NEOSHO – When college students Sierra Wilson and Hannah Frances joined the newly-launched women’s Bible study group at Crowder College BSU in the fall of 2019, they had no notion that they would lead the group a year later. Neither saw herself as a leader, but Aaron Werner, Campus Missionary, and Mischelle Hill, a volunteer and lifelong member of FBC Neosho, noted the potential right away.
“That very first night, Hannah and Sierra were amazing to me,” says Hill, who Werner recruited to spearhead the new ministry. She was struck by “their biblical knowledge, their heart for service, and the ability to teach and lead, even as students. Aaron and I started talking early on that the goal would be to develop them and disciple them to the point where they could in turn disciple others.”
Werner concurs. “The plan was to train them and get them ready to take it over and make it entirely student led. Sierra and Hannah may not have known they were part of the plan.”
Hill, an empty-nester who works as the Materials Manager for Trouw Nutrition in Neosho, got involved with the BSU in 2010 after chaperoning a group of high school and college-aged students to the Passion Conference in Atlanta. “I fell in love with the college age. I knew the statistics about how many young adults leave their churches because of going away to college and being pulled into the world. The statistics were so dramatic, but when I saw their passion at the conference, I saw what God was doing in their lives. It ignited me.”
For the past decade, Hill has served the BSU in a variety of ways, primarily with their ministry to international students. When Werner approached her last fall about starting a Bible study specifically for ladies, she knew God was calling her to a new ministry pathway. “I’d already been in that discipleship role with a young lady at Crowder. I felt like God was putting that call on my life to be able to expand that discipleship beyond this one student. She was graduating, so the timing of it also was God’s perfect timing.”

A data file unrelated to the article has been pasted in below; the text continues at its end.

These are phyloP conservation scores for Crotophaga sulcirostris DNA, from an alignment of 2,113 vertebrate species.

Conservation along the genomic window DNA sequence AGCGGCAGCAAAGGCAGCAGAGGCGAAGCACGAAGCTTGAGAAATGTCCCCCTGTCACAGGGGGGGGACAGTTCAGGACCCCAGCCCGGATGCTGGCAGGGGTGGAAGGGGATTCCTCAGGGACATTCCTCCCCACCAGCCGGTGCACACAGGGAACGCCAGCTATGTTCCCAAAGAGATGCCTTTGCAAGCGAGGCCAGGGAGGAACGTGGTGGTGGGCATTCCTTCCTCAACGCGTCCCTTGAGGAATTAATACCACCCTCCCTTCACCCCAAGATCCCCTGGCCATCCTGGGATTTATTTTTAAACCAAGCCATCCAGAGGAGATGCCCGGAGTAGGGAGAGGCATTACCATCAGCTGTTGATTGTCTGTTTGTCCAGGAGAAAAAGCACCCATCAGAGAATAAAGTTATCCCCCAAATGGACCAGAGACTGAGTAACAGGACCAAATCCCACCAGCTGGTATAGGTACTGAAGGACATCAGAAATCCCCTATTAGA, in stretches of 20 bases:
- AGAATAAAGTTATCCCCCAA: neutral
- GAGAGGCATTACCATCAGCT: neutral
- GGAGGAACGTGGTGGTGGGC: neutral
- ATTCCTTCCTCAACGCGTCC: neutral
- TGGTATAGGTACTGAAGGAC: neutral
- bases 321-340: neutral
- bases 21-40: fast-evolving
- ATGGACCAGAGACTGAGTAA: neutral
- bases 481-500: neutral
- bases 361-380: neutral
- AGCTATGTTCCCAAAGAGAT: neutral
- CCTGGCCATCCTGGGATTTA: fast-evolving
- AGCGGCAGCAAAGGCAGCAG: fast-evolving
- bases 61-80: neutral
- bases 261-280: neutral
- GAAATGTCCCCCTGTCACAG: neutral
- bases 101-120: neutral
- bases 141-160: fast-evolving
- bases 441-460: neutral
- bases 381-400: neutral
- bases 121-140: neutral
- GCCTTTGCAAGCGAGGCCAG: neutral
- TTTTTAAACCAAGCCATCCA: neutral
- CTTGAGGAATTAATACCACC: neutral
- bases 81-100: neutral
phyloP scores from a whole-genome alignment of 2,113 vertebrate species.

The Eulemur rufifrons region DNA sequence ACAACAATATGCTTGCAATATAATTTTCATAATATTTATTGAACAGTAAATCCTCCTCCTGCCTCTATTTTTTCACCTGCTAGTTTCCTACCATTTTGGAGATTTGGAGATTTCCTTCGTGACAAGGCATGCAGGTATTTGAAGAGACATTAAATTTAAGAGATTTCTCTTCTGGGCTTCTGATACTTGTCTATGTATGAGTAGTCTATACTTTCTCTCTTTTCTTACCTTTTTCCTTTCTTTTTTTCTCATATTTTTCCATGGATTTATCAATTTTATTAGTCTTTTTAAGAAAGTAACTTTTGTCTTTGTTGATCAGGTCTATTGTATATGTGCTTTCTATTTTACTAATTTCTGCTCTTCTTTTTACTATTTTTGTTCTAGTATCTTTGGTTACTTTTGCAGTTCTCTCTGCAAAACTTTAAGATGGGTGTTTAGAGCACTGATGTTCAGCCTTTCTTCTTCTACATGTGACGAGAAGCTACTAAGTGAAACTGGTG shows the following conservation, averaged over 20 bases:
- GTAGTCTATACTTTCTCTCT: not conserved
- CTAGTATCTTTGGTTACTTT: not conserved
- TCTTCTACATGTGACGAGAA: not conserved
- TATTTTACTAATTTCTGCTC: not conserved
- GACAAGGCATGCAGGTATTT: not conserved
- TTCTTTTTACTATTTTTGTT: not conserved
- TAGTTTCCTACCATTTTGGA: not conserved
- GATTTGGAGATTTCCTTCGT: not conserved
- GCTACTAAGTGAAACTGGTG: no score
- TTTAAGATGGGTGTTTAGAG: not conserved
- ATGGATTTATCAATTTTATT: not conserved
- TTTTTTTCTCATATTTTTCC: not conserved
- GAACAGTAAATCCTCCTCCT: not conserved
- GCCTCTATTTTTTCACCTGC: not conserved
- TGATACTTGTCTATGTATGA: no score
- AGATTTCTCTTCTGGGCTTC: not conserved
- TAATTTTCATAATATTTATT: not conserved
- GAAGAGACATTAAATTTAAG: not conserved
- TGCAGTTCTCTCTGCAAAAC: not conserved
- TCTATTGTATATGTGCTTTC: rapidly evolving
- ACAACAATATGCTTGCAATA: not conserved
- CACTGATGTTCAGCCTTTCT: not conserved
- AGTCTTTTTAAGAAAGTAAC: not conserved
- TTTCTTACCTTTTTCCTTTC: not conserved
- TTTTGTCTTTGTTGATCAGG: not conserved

Wilson and Frances showed up on the first night of the new women’s study and stuck around. Both girls were already heavily involved in the BSU. “My church doesn’t have many younger people,” says Wilson. “BSU has shaped a lot of who I am. If I wasn’t a part of it, I wouldn’t be growing as much as a Christian It would be a lot harder to keep Jesus as the focus.”
The BSU has been particularly influential in keeping Frances grounded in her walk with Christ. After losing a close friend in 2017 and her dad in 2018, “going to BSU was a constant light and place to get encouragement,” she says. “I’ve created a family there. I think I would have easily gotten swayed in college without BSU. Losing my friend and my dad would have been much more difficult.”
Over the course of the 2019-2020 schoolyear, 27 ladies from four different countries attended the women’s group. While some only came occasionally, others, including Wilson and Frances, found the group to be a lifeline of friendship and spiritual support. “I tell the girls every week,” says Frances “that they have a permanent family here no matter what. Having lost my father, I can understand the importance of needing a family.”
Hill asked Frances to help lead a few times over the course of the year. “At first I didn’t think I was qualified to do this,” Frances says. “Then, when she couldn’t be there, she asked me to go ahead and lead it. She told me, ‘it seems like the Lord is speaking to you through what we’ve been talking about.’”
When everything moved online in March, Werner assigned his leaders a day each week to make an online devotional to share in their BSU Facebook group. This experience helped prepare Wilson to lead the study. “I had never done that before,” says Wilson. “I was very scared. As the weeks went on, it helped me grow. It kept me in the Word and thinking about how to explain what I’ve learned.”